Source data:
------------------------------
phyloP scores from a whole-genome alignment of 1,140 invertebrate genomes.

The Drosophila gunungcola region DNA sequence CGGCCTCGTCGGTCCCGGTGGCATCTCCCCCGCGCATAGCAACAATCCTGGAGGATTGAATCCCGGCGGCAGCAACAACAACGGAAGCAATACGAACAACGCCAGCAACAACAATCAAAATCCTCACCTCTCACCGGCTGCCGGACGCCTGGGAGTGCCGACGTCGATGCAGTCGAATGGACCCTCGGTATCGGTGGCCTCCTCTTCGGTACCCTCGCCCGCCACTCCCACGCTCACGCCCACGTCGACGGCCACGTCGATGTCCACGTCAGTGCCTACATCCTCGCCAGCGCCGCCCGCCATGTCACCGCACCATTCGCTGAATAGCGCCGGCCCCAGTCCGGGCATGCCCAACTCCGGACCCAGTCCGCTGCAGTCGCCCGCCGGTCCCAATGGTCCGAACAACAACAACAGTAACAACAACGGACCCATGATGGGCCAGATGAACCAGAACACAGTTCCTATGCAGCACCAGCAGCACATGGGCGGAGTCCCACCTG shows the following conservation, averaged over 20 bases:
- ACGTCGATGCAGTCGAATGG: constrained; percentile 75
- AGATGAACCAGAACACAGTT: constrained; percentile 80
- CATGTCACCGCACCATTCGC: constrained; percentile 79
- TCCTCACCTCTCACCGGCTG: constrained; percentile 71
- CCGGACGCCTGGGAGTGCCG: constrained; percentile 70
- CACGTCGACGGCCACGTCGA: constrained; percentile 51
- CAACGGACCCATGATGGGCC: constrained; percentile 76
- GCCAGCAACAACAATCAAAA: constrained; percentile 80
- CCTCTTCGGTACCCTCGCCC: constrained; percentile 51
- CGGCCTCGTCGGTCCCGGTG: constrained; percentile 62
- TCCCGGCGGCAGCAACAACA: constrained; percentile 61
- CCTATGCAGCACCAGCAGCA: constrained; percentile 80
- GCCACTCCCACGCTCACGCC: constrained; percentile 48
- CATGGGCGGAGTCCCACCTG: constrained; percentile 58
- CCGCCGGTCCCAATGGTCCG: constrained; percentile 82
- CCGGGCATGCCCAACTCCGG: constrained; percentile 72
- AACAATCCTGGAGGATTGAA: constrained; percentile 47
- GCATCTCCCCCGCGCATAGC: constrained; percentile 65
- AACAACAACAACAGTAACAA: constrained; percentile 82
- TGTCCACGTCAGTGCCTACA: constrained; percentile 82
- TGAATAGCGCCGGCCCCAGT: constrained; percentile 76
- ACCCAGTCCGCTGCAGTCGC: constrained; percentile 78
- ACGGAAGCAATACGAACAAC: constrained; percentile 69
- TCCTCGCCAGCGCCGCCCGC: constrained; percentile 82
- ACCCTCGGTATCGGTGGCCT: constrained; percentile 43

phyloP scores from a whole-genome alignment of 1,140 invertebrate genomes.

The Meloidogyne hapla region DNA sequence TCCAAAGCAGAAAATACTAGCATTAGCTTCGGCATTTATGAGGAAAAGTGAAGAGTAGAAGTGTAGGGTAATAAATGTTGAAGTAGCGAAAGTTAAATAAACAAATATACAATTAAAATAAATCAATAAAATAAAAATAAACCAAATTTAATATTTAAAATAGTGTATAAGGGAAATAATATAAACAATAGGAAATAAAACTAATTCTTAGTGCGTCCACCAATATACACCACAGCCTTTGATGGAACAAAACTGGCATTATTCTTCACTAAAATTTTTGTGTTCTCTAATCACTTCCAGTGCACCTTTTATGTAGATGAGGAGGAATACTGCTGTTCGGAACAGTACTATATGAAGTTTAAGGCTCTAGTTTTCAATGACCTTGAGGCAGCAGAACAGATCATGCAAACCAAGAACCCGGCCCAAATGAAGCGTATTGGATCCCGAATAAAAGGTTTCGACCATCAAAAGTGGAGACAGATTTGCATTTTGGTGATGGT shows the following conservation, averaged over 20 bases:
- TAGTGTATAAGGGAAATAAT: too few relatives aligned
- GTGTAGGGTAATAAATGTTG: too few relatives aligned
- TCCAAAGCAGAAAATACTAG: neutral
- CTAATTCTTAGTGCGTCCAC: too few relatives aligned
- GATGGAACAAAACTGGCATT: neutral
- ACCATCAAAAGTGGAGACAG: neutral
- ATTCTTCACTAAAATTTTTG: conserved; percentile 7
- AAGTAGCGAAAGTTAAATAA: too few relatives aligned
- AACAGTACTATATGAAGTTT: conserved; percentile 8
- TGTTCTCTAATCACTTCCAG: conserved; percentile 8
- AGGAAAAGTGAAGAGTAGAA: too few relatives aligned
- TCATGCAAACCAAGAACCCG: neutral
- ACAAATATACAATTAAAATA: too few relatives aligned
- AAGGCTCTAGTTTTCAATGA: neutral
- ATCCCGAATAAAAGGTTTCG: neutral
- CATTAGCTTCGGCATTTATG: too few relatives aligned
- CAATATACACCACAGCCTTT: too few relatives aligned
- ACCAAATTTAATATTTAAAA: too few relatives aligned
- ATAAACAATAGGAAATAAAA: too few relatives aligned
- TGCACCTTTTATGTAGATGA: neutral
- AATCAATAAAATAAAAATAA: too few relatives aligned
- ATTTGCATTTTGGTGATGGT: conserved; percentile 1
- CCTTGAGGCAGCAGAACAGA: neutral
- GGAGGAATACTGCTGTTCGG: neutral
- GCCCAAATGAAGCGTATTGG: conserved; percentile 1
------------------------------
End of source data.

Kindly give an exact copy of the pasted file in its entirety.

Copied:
phyloP scores from a whole-genome alignment of 1,140 invertebrate genomes.

The Drosophila gunungcola region DNA sequence CGGCCTCGTCGGTCCCGGTGGCATCTCCCCCGCGCATAGCAACAATCCTGGAGGATTGAATCCCGGCGGCAGCAACAACAACGGAAGCAATACGAACAACGCCAGCAACAACAATCAAAATCCTCACCTCTCACCGGCTGCCGGACGCCTGGGAGTGCCGACGTCGATGCAGTCGAATGGACCCTCGGTATCGGTGGCCTCCTCTTCGGTACCCTCGCCCGCCACTCCCACGCTCACGCCCACGTCGACGGCCACGTCGATGTCCACGTCAGTGCCTACATCCTCGCCAGCGCCGCCCGCCATGTCACCGCACCATTCGCTGAATAGCGCCGGCCCCAGTCCGGGCATGCCCAACTCCGGACCCAGTCCGCTGCAGTCGCCCGCCGGTCCCAATGGTCCGAACAACAACAACAGTAACAACAACGGACCCATGATGGGCCAGATGAACCAGAACACAGTTCCTATGCAGCACCAGCAGCACATGGGCGGAGTCCCACCTG shows the following conservation, averaged over 20 bases:
- ACGTCGATGCAGTCGAATGG: constrained; percentile 75
- AGATGAACCAGAACACAGTT: constrained; percentile 80
- CATGTCACCGCACCATTCGC: constrained; percentile 79
- TCCTCACCTCTCACCGGCTG: constrained; percentile 71
- CCGGACGCCTGGGAGTGCCG: constrained; percentile 70
- CACGTCGACGGCCACGTCGA: constrained; percentile 51
- CAACGGACCCATGATGGGCC: constrained; percentile 76
- GCCAGCAACAACAATCAAAA: constrained; percentile 80
- CCTCTTCGGTACCCTCGCCC: constrained; percentile 51
- CGGCCTCGTCGGTCCCGGTG: constrained; percentile 62
- TCCCGGCGGCAGCAACAACA: constrained; percentile 61
- CCTATGCAGCACCAGCAGCA: constrained; percentile 80
- GCCACTCCCACGCTCACGCC: constrained; percentile 48
- CATGGGCGGAGTCCCACCTG: constrained; percentile 58
- CCGCCGGTCCCAATGGTCCG: constrained; percentile 82
- CCGGGCATGCCCAACTCCGG: constrained; percentile 72
- AACAATCCTGGAGGATTGAA: constrained; percentile 47
- GCATCTCCCCCGCGCATAGC: constrained; percentile 65
- AACAACAACAACAGTAACAA: constrained; percentile 82
- TGTCCACGTCAGTGCCTACA: constrained; percentile 82
- TGAATAGCGCCGGCCCCAGT: constrained; percentile 76
- ACCCAGTCCGCTGCAGTCGC: constrained; percentile 78
- ACGGAAGCAATACGAACAAC: constrained; percentile 69
- TCCTCGCCAGCGCCGCCCGC: constrained; percentile 82
- ACCCTCGGTATCGGTGGCCT: constrained; percentile 43

phyloP scores from a whole-genome alignment of 1,140 invertebrate genomes.

The Meloidogyne hapla region DNA sequence TCCAAAGCAGAAAATACTAGCATTAGCTTCGGCATTTATGAGGAAAAGTGAAGAGTAGAAGTGTAGGGTAATAAATGTTGAAGTAGCGAAAGTTAAATAAACAAATATACAATTAAAATAAATCAATAAAATAAAAATAAACCAAATTTAATATTTAAAATAGTGTATAAGGGAAATAATATAAACAATAGGAAATAAAACTAATTCTTAGTGCGTCCACCAATATACACCACAGCCTTTGATGGAACAAAACTGGCATTATTCTTCACTAAAATTTTTGTGTTCTCTAATCACTTCCAGTGCACCTTTTATGTAGATGAGGAGGAATACTGCTGTTCGGAACAGTACTATATGAAGTTTAAGGCTCTAGTTTTCAATGACCTTGAGGCAGCAGAACAGATCATGCAAACCAAGAACCCGGCCCAAATGAAGCGTATTGGATCCCGAATAAAAGGTTTCGACCATCAAAAGTGGAGACAGATTTGCATTTTGGTGATGGT shows the following conservation, averaged over 20 bases:
- TAGTGTATAAGGGAAATAAT: too few relatives aligned
- GTGTAGGGTAATAAATGTTG: too few relatives aligned
- TCCAAAGCAGAAAATACTAG: neutral
- CTAATTCTTAGTGCGTCCAC: too few relatives aligned
- GATGGAACAAAACTGGCATT: neutral
- ACCATCAAAAGTGGAGACAG: neutral
- ATTCTTCACTAAAATTTTTG: conserved; percentile 7
- AAGTAGCGAAAGTTAAATAA: too few relatives aligned
- AACAGTACTATATGAAGTTT: conserved; percentile 8
- TGTTCTCTAATCACTTCCAG: conserved; percentile 8
- AGGAAAAGTGAAGAGTAGAA: too few relatives aligned
- TCATGCAAACCAAGAACCCG: neutral
- ACAAATATACAATTAAAATA: too few relatives aligned
- AAGGCTCTAGTTTTCAATGA: neutral
- ATCCCGAATAAAAGGTTTCG: neutral
- CATTAGCTTCGGCATTTATG: too few relatives aligned
- CAATATACACCACAGCCTTT: too few relatives aligned
- ACCAAATTTAATATTTAAAA: too few relatives aligned
- ATAAACAATAGGAAATAAAA: too few relatives aligned
- TGCACCTTTTATGTAGATGA: neutral
- AATCAATAAAATAAAAATAA: too few relatives aligned
- ATTTGCATTTTGGTGATGGT: conserved; percentile 1
- CCTTGAGGCAGCAGAACAGA: neutral
- GGAGGAATACTGCTGTTCGG: neutral
- GCCCAAATGAAGCGTATTGG: conserved; percentile 1